Tony Prescott is a Professor of Cognitive Robotics, a Fellow of the British Psychological Society, and the Director of the Sheffield Robotics, a research institute across both universities in Sheffield with over one hundred active researchers.  From a background that encompasses both Psychology and Artificial Intelligence, his research has focused on developing animal-like robots that are controlled by programs that simulate the brain; both as a path to better understand natural intelligence and to create useful new technologies.  With his collaborators he has developed the whiskered robots Scratchbot and Shrewbot, and control architectures for active sensing and autobiographical memory for the iCub humanoid robot which he is currently developing within the EU FET Flagship Human Brain Project.  He is also involved in several ongoing projects to develop commercial robots including the companion robot pet, MiRo, and an intelligent assistive table. His research has been reported in over 200 research articles and papers, and has been covered by the major news media including the BBCCNN, Discovery ChannelScience Magazine, Wired and New Scientist.


Lecture 2: Making our selves: From psychology to robotics

This talk will explore how the approach of neurorobotics could enhance our understanding of the human condition by creating robotic models of the human sense of self. Beginning in philosophy and psychology, I will argue that a synthetic approach can address unanswered questions about the nature and emergence self, in evolution and development, and test hypotheses about the functional brain architecture underlying the human experience of being an embodied self. Following Ulrich Neisser, I will argue for a decomposition of the human self into multiple processes relating to its physical, temporal, social, and narrative aspects and will focus in on the role of autobiographical memory in generating the temporal self and the human capacity for mental time travel. I will conclude by reporting on progress in developing a systems-level model of autobiographical memory as part of a broader brain-based architecture for social cognition in the iCub humanoid robot.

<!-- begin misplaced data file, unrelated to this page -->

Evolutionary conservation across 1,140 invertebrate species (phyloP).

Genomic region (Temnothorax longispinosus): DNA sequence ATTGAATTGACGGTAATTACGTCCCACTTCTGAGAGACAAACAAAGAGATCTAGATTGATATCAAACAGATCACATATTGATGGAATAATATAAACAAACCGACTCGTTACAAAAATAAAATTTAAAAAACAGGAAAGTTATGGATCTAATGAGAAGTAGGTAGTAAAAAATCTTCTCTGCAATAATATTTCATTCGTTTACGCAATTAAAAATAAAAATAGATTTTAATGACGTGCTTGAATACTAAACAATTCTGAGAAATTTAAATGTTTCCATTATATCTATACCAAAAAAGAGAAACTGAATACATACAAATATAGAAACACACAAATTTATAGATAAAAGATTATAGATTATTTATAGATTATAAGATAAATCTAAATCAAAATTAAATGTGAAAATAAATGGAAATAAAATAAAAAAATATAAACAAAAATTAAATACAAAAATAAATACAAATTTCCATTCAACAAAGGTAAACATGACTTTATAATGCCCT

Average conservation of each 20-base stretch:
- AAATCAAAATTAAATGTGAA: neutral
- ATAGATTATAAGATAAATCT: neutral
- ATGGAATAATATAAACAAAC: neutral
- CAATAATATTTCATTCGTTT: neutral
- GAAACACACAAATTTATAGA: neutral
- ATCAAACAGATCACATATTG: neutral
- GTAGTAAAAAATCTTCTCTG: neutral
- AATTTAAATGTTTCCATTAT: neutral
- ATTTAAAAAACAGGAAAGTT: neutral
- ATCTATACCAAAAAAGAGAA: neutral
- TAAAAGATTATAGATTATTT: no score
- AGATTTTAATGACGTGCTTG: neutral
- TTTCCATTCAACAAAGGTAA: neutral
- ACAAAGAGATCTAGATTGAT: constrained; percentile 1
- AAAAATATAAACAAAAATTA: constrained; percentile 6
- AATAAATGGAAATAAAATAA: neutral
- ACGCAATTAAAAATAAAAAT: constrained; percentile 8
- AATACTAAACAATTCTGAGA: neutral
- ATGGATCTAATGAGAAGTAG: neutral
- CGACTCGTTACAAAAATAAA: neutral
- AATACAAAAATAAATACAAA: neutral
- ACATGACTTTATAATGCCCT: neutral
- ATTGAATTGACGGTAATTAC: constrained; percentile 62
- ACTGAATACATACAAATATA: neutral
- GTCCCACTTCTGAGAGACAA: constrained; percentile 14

Shravan Tata Ramalingasetty obtained his Mechatronics Bachelor in Engineering (B.E) degree from Manipal Institute of Technology, Manipal (2013). During his bachelor's he worked on the thesis titled "Human Motion Analysis using Inertial Sensors" in collaboration with the Indian Institute of Technology (IISc), Bangalore. Later he continued working in IISc as Research Assistant with Computational Intelligence Laboratory (CInT) Lab on topics related to human bio-mechanics. Later he joined Technical University of Delft, Delft and graduated with a Master of Science (M.Sc) degree in Bio-robotics (2016) after his completion of a thesis titled "Cerebellum Inspired Computational Models for Robot Control". He then joined BioRob (2016) for his PhD funded by the Human Brain Project (HBP) to study the underlying mechanisms of locomotion in animals and humans.


Lecture 7: Neuroscience and robotics

In this talk, I will be presenting mainly the work being researched at BioRob laboratory, EPFL. Topics will range from quadruped animal and robot locomotion, over humanoids, swimming, and human locomotion to evolutionary robots. The talk will also address the study on mouse locomotion, which is part of the Human Brain Project.



Lecture 8: The social robot: Emotions and drives

In a world of constant technological development, it is only natural to observe a shift from industrial robots to robots that are social and act in human environments. The challenge that robots must face in the integration in the human society is multidimensional: safety is important, as robots will have to be at a relatively close range with humans while interacting; furthermore, they will need to be understood and be accepted by humans as communication partners and understand the environment in which humans live. The introduction of robots in our daily lives requires them to adopt social roles in dynamic environments that rarely involve well-defined tasks. Several domains could benefit from having social robots including the field of education, entertainment as well as healthcare. Indeed, humans could benefit from social robots that can act as caretakers for the elderly or even have the role of companions in general. This raises a fundamental question: do humans interact with robots in a similar way to how they interact with other humans, especially with their peers?


Course Directors

Lars Muckli | The University of Glasgow
Tony Prescott | The University of Sheffield